Press one of the expand buttons to see the full text of an article. Later press collapse to revert to the original form. The buttons below expand or collapse all articles.
How CAS Plunders Family Money
September 5, 2008 permalink
An article posted by the administrator of a discussion board, an ex-social worker, describes how families are financially plundered by CAS after taking their children. For families dependent on government assistance, the results can leave them homeless, and ineligible for reunification with their children.
The new board, talkCAS, can be read only by members, but anyone can join. It is a lively group full of insight, though in one respect, the owner is acting like a current social worker: all identifying information in posts is deleted by the administrator.
Welfare, ODSP, and CAS
Did you know that when a child is apprehended, the CAS will write the government to advise of the apprehension, and to apply to have certain benefits (or portions thereof) re-directed to the CAS?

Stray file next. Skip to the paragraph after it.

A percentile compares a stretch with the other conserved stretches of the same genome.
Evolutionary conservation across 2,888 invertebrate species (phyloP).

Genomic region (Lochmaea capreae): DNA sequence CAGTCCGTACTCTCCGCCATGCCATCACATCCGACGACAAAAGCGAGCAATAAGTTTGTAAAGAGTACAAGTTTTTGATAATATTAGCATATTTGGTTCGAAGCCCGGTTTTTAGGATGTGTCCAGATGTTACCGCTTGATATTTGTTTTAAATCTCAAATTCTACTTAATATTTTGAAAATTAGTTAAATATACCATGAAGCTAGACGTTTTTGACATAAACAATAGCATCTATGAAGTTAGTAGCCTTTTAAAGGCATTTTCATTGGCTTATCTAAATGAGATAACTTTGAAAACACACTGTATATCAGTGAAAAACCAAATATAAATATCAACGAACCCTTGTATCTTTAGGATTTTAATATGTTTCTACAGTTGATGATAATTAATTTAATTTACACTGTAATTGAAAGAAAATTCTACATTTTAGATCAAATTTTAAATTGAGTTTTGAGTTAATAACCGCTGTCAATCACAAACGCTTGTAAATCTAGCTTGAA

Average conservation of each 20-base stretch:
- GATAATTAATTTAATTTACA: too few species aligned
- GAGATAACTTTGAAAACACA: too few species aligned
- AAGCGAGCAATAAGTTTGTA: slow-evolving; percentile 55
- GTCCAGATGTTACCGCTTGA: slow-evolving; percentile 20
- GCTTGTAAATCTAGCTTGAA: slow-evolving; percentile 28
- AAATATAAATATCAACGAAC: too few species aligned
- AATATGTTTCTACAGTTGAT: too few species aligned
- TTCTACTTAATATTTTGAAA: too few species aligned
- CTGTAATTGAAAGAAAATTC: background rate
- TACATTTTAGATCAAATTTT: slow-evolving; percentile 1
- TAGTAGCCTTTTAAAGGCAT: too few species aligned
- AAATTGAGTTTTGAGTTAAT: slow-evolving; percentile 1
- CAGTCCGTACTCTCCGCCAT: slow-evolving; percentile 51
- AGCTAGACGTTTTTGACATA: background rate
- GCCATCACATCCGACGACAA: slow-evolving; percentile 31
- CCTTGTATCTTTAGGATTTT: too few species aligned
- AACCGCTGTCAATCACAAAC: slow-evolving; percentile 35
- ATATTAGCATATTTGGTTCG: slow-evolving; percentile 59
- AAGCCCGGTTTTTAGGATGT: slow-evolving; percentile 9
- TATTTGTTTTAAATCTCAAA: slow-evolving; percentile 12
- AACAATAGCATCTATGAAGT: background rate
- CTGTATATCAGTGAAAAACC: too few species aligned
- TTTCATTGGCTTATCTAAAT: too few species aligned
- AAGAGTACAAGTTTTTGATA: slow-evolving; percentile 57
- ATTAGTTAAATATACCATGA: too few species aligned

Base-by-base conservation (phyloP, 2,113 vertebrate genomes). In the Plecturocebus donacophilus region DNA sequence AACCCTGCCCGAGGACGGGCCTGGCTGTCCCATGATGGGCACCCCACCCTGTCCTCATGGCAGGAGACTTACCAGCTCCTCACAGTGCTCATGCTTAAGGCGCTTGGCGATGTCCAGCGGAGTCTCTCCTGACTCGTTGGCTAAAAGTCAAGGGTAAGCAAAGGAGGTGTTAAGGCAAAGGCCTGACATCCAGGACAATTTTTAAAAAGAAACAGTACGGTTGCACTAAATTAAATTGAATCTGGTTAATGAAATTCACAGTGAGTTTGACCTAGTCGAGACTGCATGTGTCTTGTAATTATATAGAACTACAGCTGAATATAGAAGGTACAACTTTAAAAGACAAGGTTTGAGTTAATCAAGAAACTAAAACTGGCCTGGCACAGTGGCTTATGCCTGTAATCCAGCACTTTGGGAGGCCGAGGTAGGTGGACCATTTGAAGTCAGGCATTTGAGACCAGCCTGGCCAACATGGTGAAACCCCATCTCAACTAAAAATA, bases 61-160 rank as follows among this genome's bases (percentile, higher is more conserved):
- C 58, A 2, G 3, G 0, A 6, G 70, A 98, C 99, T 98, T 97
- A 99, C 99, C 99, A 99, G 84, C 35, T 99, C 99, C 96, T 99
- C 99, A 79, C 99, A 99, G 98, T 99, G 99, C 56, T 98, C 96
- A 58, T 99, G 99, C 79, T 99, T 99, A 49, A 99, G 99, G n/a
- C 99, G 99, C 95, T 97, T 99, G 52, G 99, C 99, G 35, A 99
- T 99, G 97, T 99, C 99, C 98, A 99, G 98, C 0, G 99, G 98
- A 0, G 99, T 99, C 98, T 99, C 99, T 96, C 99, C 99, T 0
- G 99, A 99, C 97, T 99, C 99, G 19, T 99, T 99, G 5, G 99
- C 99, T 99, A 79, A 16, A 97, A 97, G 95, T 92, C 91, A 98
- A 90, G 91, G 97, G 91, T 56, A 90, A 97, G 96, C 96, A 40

For instance, if you were receiving the Ontario Child Tax Benefit, CAS would automatically apply to have the cheques sent to their offices instead of the child's parent.
When CAS is involved many parents end up in greater crisis because other such benefits may also be affected (such as: welfare, Ontario disability support, child support payments paid by an ex spouse to custodial parent etc etc). Parents are often not aware of this, and end up being paid out by the government for a period of time until the government is contacted by CAS, and funds are re-directed to their offices. As a result, some parents may find they have been overpaid, and then end up having to pay that money back to the government!
Affected parents might end up loosing their government housing or being moved into a smaller unit because the children are not in their care! In turn, the parents could potentially have a harder time getting their children back because if they've been moved to a smaller unit, the home may not have enough bedrooms to suit the number of children!
Worse, affected parents who were relying on those monies might now be unable to pay their bills and as a result, may face eviction all together -- which also makes it harder to show that one has appropriate housing for the children, and harder to get them back!
And last but not least -- when and if the children are returned to the parent(s) -- the CAS leaves it up to the parents to notify the appropriate bodies of government that their children have returned -- and to advise that payments need to be redirected back to them, and NOT to the CAS! How very thoughtful and kind of them!
Last edited by Admin on Fri 05 Sep 2008, 3:19 pm; edited 1 time in total
Source: talkCAS, accessible only to members